Where audiences flow, advertisers follow — with a device in almost every UK household (95%), it’s only logical that mobile ad spend is climbing. Set to hit $165.7 billion in 2019, rising global investment will soon make mobile the largest ad channel across multiple key markets.
But this prosperity is drawing unwanted attention too. Ad fraud is growing: total advertising losses are due to reach $42 billion this year, with fraudsters pocketing 10% of mobile spend. In fact, the threat posed by fraud is so great that international bodies are uniting; see the Trustworthy Accountability Group (TAG) and Joint Industry Committee for Web Standards (JICWEBS) initiative, which allows UK firms to use the US Certified Against Ad Fraud stamp.
To protect mobile budgets, businesses must adopt robust fraud detection and prevention. But they should proceed with care. While malicious traffic dents revenues, blanket blocking that cuts off genuine users can be just as damaging. Effective defence requires a layered approach, where granular assessment identifies the real fraudsters.
Tracing The Source Of Fraud
The key advantage of layered protection is its scope, assessing traffic on multiple levels to catch all potential signs of suspicious activity, and identifying user location is the essential first stage. By establishing where connections stem from, particularly the origin country of IP addresses, companies can gain the insight needed to drive a range of fraud defences.
For instance, there is a high chance that sudden traffic surges from areas outside an advertising campaign’s targeting zone are fraudulent. By detecting these spikes, firms can quickly shut down high-risk users before they do any damage. Additionally, location data can be used to stop invalid engagement skewing results; filtering out clicks from regions where goods and services aren’t available, or monitoring unrealistic jumps in click distance. Real clicks that fuel mobile app downloads typically occur close to the original interaction location, so a large proximity gap could be a sign of fraud; as can high click to install ratios.
Of course, success is reliant on data value. While IP data is becoming more accessible, quality varies; especially when information is spliced together from internet registries. If companies want precision — including the ability to pinpoint IP location to specific postcodes, without personally identifying users — choosing granular, regularly updated sources is essential.
Assessing Connection Features
Working up from location, IP data can then be harnessed to obtain deeper insight about connection traits, and whether they reveal any telltale signs of fraud. At a starter level, this may involve scrutinising traffic with a focus on access connections that are vulnerable to interference from cyber criminals, such as public Wi-Fi, internet cafes, or university networks. Going a step further, advanced IP analysis can also evaluate characteristics associated with fraud.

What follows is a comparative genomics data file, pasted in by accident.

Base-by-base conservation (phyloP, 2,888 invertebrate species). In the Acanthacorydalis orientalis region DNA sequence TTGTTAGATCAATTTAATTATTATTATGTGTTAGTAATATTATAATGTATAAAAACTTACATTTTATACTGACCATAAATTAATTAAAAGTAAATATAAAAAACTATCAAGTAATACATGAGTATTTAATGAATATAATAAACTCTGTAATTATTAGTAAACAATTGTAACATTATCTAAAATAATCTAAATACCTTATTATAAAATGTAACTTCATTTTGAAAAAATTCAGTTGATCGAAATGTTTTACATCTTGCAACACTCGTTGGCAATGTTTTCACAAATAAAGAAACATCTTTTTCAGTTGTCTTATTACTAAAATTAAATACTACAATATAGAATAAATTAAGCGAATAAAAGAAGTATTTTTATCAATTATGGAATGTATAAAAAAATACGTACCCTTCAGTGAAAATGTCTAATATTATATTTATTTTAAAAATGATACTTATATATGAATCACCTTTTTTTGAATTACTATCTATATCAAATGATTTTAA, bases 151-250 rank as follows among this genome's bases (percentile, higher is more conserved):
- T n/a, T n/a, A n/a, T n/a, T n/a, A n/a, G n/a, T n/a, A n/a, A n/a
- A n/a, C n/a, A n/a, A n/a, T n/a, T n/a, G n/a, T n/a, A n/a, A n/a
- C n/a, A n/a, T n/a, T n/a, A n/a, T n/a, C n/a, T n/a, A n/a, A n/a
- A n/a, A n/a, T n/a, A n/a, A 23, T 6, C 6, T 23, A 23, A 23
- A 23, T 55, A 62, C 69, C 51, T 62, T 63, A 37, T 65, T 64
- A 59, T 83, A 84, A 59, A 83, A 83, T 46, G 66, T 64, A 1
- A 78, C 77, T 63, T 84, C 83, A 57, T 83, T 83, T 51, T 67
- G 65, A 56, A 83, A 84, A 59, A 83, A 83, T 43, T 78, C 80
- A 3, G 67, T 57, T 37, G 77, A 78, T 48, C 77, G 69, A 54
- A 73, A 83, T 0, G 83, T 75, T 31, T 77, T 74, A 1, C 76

Proxies, for instance, are popular with fraudsters and genuine users. By assessing the sort of proxy in use, companies can differentiate between those seeking better online privacy and bad actors striving to hide behind a cloak of anonymity. Plus, similar sorting techniques can be applied to other fraud favourites, such as data and hosting centres. A common choice for launching multi-IP attacks, these facilities should only be a gateway for traffic, meaning connections originating from them must be evaluated; particularly if traffic springs from one IP address.
The Best Defence Is Multi-Faceted
On its own, IP data moves companies closer to more effective fraud prevention in multiple environments, including mobile. But it’s even more powerful when part of a multi-faceted defensive strategy. Combined with additional tools and data, IP intelligence about where users are and the sort of connection they use can achieve deeper individual understanding over time. And, in turn, this can drive refined techniques such as behavioural analysis that identifies unusual activity and instantly blocks real threats. For instance, it can aid in tracking home and work networks, and spotting when corporate Wi-Fi is accessed outside normal patterns, or determine the different between genuine and high-risk mobile ad clicks.
While the rise of mobile is good news for companies aiming to boost their advertising reach and brand awareness, it brings its own challenges. From the fraudster’s perspective, continual growth in mobile ad budgets means only one thing: increasingly great sums to be made. But this doesn’t mean mobile marketing needs to slim down; firms must hone their ability to fight the fraudsters feeling to tap their spend. By adopting a multi-layered defence that utilises accurate data location data, detailed connection insight, and varied forms of sophisticated analysis, firms can keep budgets where they belong; out of fraudsters’ hands.